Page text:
Gen. Jack D. Kaufman, 86, state Selective Service chief

October 07, 2006|By Frederick N. Rasmussen | Frederick N. Rasmussen,sun reporter

Jack D. Kaufman, a retired Maryland National Guard brigadier general who had headed the Maryland Military Academy and was former state Selective Service director, died of heart failure Tuesday at Northwest Hospital Center. The longtime Pikesville resident was 86.

General Kaufman, who was born and raised in Baltimore, was the son of Morris Kaufman, who had served with the 110th Field Artillery in Europe during World War I.

He was a 1937 graduate of City College and enlisted in the Maryland National Guard's 110th Field Artillery, 29th Division, in 1940. Called to active duty in 1942, he was commissioned a second lieutenant in 1942 and was assigned to Fort Sill, Okla., as a gunnery instructor.

He joined the 130th Field Artillery and was sent to Europe, where he saw combat. He had attained the rank of captain when he returned to the U.S. and stepped down from active duty in 1946.

He remained a reservist, and in 1951 he was called to active duty as an adviser to the West Virginia Army National Guard. From 1952 to 1953, he served in Korea with the 57th Field Artillery Battalion of the 7th Infantry Division, and was also an adviser to the Republic of Korea's 91st Field Artillery Battalion.

During his Korean War service, General Kaufman was decorated with the Bronze Star and earned three battle stars.

From 1955 to 1959, he was assigned to the Maryland National Guard's 224th Field Artillery and later held assignments with the 110th Field Artillery and became training officer with the 29th Division in 1962.

He was later promoted to lieutenant colonel and was appointed commandant of the Maryland Officer Candidate School. In 1971, he was assigned as the first commandant of the newly formed Maryland Military Academy.

He was director of Selective Service for Maryland from 1972 until 1976, when he was appointed director of Region 1 for the Selective Service System, a position he held for two years until becoming operations and training officer for the Selective Service System in Washington.

In 1979, he was placed on the Army's retired list, and he was promoted to brigadier general by the Maryland National Guard in 1994.

He was a member of the Battery A Association, and the 29th Division Association, Post 110. He had been treasurer for 27 years and was a past president of the Association of the United States Army.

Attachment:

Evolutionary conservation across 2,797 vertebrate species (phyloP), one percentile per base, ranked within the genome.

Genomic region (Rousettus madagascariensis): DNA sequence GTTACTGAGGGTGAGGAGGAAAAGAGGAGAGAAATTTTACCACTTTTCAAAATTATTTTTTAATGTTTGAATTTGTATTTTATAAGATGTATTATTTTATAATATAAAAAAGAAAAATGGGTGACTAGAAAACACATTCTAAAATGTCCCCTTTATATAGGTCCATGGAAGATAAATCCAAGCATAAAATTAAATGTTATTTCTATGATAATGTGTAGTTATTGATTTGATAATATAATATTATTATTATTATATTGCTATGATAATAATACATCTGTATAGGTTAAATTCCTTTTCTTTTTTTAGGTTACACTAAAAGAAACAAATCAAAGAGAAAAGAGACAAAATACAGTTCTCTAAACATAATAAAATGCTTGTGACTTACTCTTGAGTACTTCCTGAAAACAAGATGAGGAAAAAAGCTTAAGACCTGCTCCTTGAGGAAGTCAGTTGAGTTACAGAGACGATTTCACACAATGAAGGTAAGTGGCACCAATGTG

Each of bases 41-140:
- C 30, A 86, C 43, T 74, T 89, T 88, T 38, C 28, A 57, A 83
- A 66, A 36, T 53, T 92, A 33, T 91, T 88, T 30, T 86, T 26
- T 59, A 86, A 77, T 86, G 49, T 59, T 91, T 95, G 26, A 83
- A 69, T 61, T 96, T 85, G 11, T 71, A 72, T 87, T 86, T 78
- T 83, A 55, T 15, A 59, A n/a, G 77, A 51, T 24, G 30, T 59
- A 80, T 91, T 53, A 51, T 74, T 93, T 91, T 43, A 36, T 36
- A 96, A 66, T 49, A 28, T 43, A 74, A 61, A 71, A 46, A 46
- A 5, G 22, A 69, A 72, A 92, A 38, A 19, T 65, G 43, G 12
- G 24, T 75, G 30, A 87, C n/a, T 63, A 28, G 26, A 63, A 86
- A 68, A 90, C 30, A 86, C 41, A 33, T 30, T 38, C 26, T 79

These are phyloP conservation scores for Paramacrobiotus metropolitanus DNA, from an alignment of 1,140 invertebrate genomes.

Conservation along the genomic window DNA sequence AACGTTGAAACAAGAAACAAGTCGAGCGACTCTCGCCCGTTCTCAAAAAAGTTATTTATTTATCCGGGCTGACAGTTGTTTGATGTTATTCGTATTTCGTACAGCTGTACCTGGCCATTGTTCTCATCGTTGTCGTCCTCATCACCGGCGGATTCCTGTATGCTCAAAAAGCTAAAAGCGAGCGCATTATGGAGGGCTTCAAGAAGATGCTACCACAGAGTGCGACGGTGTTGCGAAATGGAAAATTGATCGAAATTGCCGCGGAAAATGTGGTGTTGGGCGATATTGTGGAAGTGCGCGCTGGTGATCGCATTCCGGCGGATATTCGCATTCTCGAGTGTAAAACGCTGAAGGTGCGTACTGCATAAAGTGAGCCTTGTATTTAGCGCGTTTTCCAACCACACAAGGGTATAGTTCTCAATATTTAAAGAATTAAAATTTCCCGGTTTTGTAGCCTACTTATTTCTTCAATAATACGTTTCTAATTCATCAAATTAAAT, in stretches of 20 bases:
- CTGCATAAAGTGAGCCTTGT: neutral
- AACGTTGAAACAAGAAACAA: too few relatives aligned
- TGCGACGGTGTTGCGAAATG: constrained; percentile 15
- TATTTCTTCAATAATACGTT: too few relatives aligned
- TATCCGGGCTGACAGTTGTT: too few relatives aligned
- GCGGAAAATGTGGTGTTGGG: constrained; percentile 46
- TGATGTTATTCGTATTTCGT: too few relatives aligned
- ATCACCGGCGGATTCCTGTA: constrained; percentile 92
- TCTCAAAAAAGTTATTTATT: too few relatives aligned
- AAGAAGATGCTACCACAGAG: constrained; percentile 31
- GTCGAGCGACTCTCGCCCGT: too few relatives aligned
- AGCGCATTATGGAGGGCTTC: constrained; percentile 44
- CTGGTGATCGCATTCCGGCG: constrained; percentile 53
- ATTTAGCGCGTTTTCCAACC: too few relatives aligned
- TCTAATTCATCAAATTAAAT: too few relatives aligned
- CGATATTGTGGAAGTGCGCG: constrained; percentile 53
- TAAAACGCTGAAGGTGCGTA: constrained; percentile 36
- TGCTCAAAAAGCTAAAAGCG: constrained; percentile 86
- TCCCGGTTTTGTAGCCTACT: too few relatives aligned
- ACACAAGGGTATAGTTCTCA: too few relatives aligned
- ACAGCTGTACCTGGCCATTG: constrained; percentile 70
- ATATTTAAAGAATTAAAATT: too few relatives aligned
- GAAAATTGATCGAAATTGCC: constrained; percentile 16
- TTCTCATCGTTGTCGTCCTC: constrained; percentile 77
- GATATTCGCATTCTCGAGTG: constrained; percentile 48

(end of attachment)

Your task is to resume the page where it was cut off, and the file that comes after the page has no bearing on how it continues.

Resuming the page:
"Altogether, General Kaufman proudly served his country for 21 years on active duty and 18 years of service in the Maryland National Guard and reserve," said Jim Gilbert, president of the Francis Scott Key Chapter of the Association of the United States Army. "We have lost a great soldier and patriot."

"He was a colorful and dedicated officer who was an exceptional administrator. He had strong beliefs and wasn't afraid to express them," said Philip Sherman, a Baltimore lawyer and retired Maryland National Guard brigadier general.

"At his funeral, one of his brothers said in the eulogy that he was a general when he was 6 years old because he loved telling people what to do and ordering them around. He really was a good man," Mr. Sherman said.

In retirement, General Kaufman was a docent at what is now the Maryland Zoo in Baltimore for 22 years, and he was one of the first volunteers to bring the Zoomobile to local schoolchildren.

He also volunteered with the Pets on Wheels program, taking one of his dogs to area hospitals and nursing homes to visit patients.

General Kaufman also earned a degree in adult education from the University of the District of Columbia and was a graduate of the General Staff College and the Army War College.

He was a member of Chizuk Amuno Congregation and its Brotherhood.

General Kaufman collected paperweights.

He was married for 63 years to the former Beatrice Matziover, who died last month.

Services were Thursday.

Surviving is a daughter, Ruthanne Kaufman of Pikesville. A son, Michael B. Kaufman, died in 1983.

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